I was admiring this gorgeous little garden and patio of a home when I saw a tiny cat door. By the cat door, there was a sign: “Attention Chat Lunatique”! Uh oh. Was some sort of insane cat going to leap out and attack me?
Apparently, there is a very sweet cat that lives at this house. It’s possible that the owner was growing tired of tourists hanging out in front of their house, petting their cat. Or maybe it’s a bit of a joke? Regardless, I did find the cat. He was curled up inside a planter in front of the house. And he was not crazy; he was super sweet.
Connections to Moliere
Pezenas France is a town that idolzies Moliere. They love Moliere so much that you’ll find restaurants and establishments named after Moliere wherever you turn. While I didn’t delve too much into the history of Moliere in the town, you can certainly learn more about his role in Pezenas through local museums.
Moliere did tour Pezenas quite often with his troupe over several years. Though he didn’t live there permanently, he did stay in Pezenas quite often. If you’re interested in the history of Moliere in Pezenas, head to the tourist office to watch a short 3D film. There’s also a Moliere monument in town, as well as his armchair at the Musée de Vulliod Saint Germain.
Shopping is one of the top things to do in Pezenas France. Our small group arrived early in the morning before many shops opened for business. If you love peace and quiet, come to Pezenas before 10:00am. As the businesses slowly began to open their doors, people started to flock to the town. It was actually quite lovely to watch the town come to life.
There are tons of boutique shops selling fancy hats, dresses, purses, and jewelry. A flowing yellow tunic caught my eye in a shop window and I couldn’t resist trying it on (and buying it). I also went into a shop selling handcrafted and painted cat figures that were super cute (and I couldn’t resist buying one of those either).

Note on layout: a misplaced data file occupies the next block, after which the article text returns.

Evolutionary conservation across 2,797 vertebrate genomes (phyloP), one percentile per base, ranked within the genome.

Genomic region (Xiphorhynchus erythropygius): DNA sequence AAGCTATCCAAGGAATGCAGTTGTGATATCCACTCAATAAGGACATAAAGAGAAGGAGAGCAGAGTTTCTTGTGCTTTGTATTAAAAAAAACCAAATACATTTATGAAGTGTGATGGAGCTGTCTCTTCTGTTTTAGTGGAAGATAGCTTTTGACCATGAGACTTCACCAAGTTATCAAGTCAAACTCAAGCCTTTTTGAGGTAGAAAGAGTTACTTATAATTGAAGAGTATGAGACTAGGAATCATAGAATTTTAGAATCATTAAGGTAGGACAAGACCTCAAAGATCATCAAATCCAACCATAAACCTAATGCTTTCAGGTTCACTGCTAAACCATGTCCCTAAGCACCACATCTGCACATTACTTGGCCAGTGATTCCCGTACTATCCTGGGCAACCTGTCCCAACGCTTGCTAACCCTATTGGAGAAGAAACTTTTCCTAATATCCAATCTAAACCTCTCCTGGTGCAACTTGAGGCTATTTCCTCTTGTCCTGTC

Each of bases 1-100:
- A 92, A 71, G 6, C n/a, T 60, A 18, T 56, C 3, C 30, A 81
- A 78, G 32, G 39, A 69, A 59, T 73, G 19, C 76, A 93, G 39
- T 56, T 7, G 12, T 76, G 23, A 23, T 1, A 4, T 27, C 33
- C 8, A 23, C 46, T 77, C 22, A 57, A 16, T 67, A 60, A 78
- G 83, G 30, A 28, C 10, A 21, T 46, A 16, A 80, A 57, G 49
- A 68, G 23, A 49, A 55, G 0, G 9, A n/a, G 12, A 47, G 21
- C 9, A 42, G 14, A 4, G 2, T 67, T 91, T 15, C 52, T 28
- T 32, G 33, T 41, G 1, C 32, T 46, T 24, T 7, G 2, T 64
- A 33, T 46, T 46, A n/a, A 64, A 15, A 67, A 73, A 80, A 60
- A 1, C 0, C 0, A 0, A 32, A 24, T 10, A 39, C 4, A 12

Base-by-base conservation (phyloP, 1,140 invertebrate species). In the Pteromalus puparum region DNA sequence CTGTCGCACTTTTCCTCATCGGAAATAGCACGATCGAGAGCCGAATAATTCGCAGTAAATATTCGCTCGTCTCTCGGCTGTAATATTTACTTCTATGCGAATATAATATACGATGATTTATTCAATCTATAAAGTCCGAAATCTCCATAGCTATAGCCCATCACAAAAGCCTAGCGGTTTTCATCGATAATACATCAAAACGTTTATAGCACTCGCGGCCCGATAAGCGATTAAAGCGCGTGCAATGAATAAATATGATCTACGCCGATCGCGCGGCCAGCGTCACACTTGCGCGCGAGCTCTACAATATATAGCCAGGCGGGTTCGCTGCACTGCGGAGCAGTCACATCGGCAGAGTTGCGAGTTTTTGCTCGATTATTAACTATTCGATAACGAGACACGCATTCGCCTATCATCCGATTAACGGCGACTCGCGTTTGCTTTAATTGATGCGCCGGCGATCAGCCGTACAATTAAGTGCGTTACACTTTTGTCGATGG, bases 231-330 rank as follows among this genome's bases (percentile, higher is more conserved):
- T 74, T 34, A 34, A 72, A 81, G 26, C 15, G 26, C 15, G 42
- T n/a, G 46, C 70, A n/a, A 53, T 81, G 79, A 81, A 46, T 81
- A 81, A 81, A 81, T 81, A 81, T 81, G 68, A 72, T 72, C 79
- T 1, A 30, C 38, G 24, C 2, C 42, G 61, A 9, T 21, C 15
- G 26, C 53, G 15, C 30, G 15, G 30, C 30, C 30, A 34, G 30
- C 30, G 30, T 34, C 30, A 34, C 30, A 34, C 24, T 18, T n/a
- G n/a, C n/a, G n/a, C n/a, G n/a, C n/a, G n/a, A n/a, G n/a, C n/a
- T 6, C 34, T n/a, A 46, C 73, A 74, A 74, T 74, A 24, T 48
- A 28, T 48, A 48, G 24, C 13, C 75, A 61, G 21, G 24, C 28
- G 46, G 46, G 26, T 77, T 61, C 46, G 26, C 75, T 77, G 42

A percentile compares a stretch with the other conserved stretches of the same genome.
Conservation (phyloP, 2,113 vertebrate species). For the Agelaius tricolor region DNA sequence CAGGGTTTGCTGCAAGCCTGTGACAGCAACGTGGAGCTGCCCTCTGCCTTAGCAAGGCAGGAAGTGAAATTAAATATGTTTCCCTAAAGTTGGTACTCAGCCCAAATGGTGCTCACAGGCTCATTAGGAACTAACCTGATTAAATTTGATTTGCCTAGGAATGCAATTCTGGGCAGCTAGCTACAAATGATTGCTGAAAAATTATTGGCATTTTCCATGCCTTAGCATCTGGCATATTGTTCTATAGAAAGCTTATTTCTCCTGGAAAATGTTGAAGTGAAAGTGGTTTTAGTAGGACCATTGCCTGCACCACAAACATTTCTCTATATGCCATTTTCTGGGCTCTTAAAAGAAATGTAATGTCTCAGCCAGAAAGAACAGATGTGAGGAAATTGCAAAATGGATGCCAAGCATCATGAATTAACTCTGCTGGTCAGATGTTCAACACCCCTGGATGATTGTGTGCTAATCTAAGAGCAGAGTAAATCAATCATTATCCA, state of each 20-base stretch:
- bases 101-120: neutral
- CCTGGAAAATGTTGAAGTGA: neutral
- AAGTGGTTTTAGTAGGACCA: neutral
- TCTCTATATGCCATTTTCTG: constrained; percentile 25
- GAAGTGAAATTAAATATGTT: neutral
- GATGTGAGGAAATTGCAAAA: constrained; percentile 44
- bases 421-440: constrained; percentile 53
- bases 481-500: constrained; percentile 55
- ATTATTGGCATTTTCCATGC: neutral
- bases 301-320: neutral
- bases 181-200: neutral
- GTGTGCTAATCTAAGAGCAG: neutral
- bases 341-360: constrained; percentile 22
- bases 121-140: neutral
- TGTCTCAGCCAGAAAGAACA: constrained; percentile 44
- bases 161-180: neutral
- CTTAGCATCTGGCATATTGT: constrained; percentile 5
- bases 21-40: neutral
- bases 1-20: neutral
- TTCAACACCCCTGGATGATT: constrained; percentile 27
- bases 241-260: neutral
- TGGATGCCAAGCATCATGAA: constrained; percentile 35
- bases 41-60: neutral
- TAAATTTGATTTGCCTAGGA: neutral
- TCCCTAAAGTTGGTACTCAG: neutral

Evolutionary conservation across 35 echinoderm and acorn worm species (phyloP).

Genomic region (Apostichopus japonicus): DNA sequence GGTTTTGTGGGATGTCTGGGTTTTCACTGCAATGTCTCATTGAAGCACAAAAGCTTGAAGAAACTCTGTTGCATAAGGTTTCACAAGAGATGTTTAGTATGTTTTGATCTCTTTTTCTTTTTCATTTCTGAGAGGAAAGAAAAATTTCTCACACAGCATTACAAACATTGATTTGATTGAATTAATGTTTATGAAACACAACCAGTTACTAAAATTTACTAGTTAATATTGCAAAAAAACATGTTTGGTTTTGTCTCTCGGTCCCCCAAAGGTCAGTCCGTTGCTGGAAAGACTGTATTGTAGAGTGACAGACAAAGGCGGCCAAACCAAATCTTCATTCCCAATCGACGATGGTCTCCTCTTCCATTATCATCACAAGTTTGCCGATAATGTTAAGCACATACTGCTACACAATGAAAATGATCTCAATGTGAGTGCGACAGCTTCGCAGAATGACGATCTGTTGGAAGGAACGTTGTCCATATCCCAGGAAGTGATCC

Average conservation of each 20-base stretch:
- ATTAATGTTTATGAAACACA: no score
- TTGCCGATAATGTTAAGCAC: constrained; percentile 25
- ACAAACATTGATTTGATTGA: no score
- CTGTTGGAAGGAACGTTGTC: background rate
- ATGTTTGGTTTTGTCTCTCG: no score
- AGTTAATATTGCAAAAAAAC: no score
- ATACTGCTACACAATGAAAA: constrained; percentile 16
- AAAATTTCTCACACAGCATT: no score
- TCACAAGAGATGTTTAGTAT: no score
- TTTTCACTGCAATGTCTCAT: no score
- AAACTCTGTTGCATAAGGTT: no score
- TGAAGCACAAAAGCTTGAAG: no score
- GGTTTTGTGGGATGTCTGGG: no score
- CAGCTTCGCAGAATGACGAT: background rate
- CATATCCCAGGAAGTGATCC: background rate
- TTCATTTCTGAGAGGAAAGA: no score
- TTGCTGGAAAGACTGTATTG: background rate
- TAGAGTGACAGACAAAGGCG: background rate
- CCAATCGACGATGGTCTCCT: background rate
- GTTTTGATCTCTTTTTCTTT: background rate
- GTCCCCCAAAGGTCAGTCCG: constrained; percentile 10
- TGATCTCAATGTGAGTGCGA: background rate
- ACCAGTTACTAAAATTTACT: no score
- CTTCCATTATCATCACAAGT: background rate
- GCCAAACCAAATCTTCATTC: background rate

One of the local specialties of Pézenas are the Berlingots de Pézenas. These are small, hard candies in dozens of flavors. You can buy these at the Confiserie Boudet Shop right in town.
If you happen to visit on a Saturday, there’s a lively Saturday Market in town. Unfortunately, we weren’t there during the market, but I’d love to return in the future for this.
Restaurants and Cafes
While I didn’t dine in Pézenas, I did see some vegetarian (and quite possibly could be made vegan) options on restaurant signs around town. There are so many patios overlooking cobblestone streets and plazas. I ended up stopping for a quick coffee at O Ju ex Au cafe (8 rue Alfred Sabatier). It’s such a colorful building with so many fun decorations hanging everywhere, both inside and outside. You really can’t miss it! They have a cute little patio out front where I sat and enjoyed my cup of coffee.
While we only had a few hours in Pezenas, France, I could have easily spent more time here exploring its museums and streets. It’s possible to see Pezenas in a short amount of time and get a great feel for the town, especially if you’re visiting from a barge cruise from the Canal du Midi. However, if you’re interested in spending a day or two here, definitely go for it. Check out these hotel reviews by fellow travelers when choosing a place to stay.
If one thing is for certain, you must include it on your bucket list of South of France towns (along with Narbonne, Minerve, and Capestang to name a few). I only skimmed the surface of what this spectacular town has to offer and I’d love to return in the future. It’s truly one of the best places in the South of France.